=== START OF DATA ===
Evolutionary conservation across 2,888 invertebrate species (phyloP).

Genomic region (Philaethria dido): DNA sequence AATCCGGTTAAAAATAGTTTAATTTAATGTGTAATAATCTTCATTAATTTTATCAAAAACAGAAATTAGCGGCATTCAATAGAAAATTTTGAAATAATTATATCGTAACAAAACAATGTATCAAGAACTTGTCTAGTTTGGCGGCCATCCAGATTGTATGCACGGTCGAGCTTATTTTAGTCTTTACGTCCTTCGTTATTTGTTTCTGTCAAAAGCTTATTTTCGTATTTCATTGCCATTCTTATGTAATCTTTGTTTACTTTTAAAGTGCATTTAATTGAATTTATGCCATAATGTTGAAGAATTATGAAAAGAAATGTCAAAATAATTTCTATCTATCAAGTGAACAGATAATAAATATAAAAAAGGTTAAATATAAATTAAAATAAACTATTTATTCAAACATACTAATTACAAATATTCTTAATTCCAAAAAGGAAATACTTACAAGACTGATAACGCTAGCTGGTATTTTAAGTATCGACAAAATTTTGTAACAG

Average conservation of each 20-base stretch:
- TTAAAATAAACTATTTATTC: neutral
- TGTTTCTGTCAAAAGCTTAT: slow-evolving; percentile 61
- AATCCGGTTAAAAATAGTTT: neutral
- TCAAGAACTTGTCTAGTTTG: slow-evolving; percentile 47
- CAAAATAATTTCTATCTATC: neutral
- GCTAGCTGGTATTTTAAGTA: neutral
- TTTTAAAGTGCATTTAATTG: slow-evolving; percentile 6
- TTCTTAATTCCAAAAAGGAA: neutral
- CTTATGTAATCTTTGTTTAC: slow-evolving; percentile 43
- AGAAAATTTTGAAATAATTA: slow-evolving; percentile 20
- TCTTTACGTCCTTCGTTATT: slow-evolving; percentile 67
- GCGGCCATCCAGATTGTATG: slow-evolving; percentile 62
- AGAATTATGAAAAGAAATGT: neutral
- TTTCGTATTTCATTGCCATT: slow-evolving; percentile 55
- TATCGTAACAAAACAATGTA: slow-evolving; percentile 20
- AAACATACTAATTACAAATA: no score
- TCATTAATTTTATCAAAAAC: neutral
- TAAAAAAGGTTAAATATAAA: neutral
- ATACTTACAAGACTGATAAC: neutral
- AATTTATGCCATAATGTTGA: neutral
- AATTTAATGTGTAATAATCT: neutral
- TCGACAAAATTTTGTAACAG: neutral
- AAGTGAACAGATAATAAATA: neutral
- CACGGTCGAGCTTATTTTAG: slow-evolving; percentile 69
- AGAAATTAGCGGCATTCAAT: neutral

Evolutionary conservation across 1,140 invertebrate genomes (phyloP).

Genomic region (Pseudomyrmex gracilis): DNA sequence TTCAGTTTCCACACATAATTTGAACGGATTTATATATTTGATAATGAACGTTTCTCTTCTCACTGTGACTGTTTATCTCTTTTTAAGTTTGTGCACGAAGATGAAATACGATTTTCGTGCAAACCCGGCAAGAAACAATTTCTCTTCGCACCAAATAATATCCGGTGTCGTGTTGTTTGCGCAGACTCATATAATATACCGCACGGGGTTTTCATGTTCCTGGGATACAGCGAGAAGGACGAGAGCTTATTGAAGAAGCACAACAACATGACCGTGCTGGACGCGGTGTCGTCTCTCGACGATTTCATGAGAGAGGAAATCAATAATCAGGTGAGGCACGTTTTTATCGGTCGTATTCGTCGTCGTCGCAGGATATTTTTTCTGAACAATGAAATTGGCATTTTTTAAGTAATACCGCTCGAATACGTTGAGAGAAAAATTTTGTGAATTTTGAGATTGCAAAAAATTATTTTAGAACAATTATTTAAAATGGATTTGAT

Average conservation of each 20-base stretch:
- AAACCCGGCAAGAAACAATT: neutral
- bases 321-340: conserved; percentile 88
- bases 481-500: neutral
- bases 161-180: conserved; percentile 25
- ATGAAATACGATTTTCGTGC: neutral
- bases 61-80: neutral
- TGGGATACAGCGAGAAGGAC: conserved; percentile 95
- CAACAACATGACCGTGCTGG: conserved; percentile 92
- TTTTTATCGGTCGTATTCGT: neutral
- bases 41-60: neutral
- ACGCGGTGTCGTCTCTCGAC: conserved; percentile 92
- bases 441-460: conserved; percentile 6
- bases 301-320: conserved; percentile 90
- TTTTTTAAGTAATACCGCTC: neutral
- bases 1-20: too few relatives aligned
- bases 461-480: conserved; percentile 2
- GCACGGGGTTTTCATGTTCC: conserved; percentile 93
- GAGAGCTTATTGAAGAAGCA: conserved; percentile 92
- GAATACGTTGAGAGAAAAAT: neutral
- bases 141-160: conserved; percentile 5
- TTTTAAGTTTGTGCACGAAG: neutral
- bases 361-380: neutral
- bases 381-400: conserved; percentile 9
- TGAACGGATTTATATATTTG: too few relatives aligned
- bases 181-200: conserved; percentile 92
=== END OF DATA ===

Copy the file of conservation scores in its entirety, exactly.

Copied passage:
Evolutionary conservation across 2,888 invertebrate species (phyloP).

Genomic region (Philaethria dido): DNA sequence AATCCGGTTAAAAATAGTTTAATTTAATGTGTAATAATCTTCATTAATTTTATCAAAAACAGAAATTAGCGGCATTCAATAGAAAATTTTGAAATAATTATATCGTAACAAAACAATGTATCAAGAACTTGTCTAGTTTGGCGGCCATCCAGATTGTATGCACGGTCGAGCTTATTTTAGTCTTTACGTCCTTCGTTATTTGTTTCTGTCAAAAGCTTATTTTCGTATTTCATTGCCATTCTTATGTAATCTTTGTTTACTTTTAAAGTGCATTTAATTGAATTTATGCCATAATGTTGAAGAATTATGAAAAGAAATGTCAAAATAATTTCTATCTATCAAGTGAACAGATAATAAATATAAAAAAGGTTAAATATAAATTAAAATAAACTATTTATTCAAACATACTAATTACAAATATTCTTAATTCCAAAAAGGAAATACTTACAAGACTGATAACGCTAGCTGGTATTTTAAGTATCGACAAAATTTTGTAACAG

Average conservation of each 20-base stretch:
- TTAAAATAAACTATTTATTC: neutral
- TGTTTCTGTCAAAAGCTTAT: slow-evolving; percentile 61
- AATCCGGTTAAAAATAGTTT: neutral
- TCAAGAACTTGTCTAGTTTG: slow-evolving; percentile 47
- CAAAATAATTTCTATCTATC: neutral
- GCTAGCTGGTATTTTAAGTA: neutral
- TTTTAAAGTGCATTTAATTG: slow-evolving; percentile 6
- TTCTTAATTCCAAAAAGGAA: neutral
- CTTATGTAATCTTTGTTTAC: slow-evolving; percentile 43
- AGAAAATTTTGAAATAATTA: slow-evolving; percentile 20
- TCTTTACGTCCTTCGTTATT: slow-evolving; percentile 67
- GCGGCCATCCAGATTGTATG: slow-evolving; percentile 62
- AGAATTATGAAAAGAAATGT: neutral
- TTTCGTATTTCATTGCCATT: slow-evolving; percentile 55
- TATCGTAACAAAACAATGTA: slow-evolving; percentile 20
- AAACATACTAATTACAAATA: no score
- TCATTAATTTTATCAAAAAC: neutral
- TAAAAAAGGTTAAATATAAA: neutral
- ATACTTACAAGACTGATAAC: neutral
- AATTTATGCCATAATGTTGA: neutral
- AATTTAATGTGTAATAATCT: neutral
- TCGACAAAATTTTGTAACAG: neutral
- AAGTGAACAGATAATAAATA: neutral
- CACGGTCGAGCTTATTTTAG: slow-evolving; percentile 69
- AGAAATTAGCGGCATTCAAT: neutral

Evolutionary conservation across 1,140 invertebrate genomes (phyloP).

Genomic region (Pseudomyrmex gracilis): DNA sequence TTCAGTTTCCACACATAATTTGAACGGATTTATATATTTGATAATGAACGTTTCTCTTCTCACTGTGACTGTTTATCTCTTTTTAAGTTTGTGCACGAAGATGAAATACGATTTTCGTGCAAACCCGGCAAGAAACAATTTCTCTTCGCACCAAATAATATCCGGTGTCGTGTTGTTTGCGCAGACTCATATAATATACCGCACGGGGTTTTCATGTTCCTGGGATACAGCGAGAAGGACGAGAGCTTATTGAAGAAGCACAACAACATGACCGTGCTGGACGCGGTGTCGTCTCTCGACGATTTCATGAGAGAGGAAATCAATAATCAGGTGAGGCACGTTTTTATCGGTCGTATTCGTCGTCGTCGCAGGATATTTTTTCTGAACAATGAAATTGGCATTTTTTAAGTAATACCGCTCGAATACGTTGAGAGAAAAATTTTGTGAATTTTGAGATTGCAAAAAATTATTTTAGAACAATTATTTAAAATGGATTTGAT

Average conservation of each 20-base stretch:
- AAACCCGGCAAGAAACAATT: neutral
- bases 321-340: conserved; percentile 88
- bases 481-500: neutral
- bases 161-180: conserved; percentile 25
- ATGAAATACGATTTTCGTGC: neutral
- bases 61-80: neutral
- TGGGATACAGCGAGAAGGAC: conserved; percentile 95
- CAACAACATGACCGTGCTGG: conserved; percentile 92
- TTTTTATCGGTCGTATTCGT: neutral
- bases 41-60: neutral
- ACGCGGTGTCGTCTCTCGAC: conserved; percentile 92
- bases 441-460: conserved; percentile 6
- bases 301-320: conserved; percentile 90
- TTTTTTAAGTAATACCGCTC: neutral
- bases 1-20: too few relatives aligned
- bases 461-480: conserved; percentile 2
- GCACGGGGTTTTCATGTTCC: conserved; percentile 93
- GAGAGCTTATTGAAGAAGCA: conserved; percentile 92
- GAATACGTTGAGAGAAAAAT: neutral
- bases 141-160: conserved; percentile 5
- TTTTAAGTTTGTGCACGAAG: neutral
- bases 361-380: neutral
- bases 381-400: conserved; percentile 9
- TGAACGGATTTATATATTTG: too few relatives aligned
- bases 181-200: conserved; percentile 92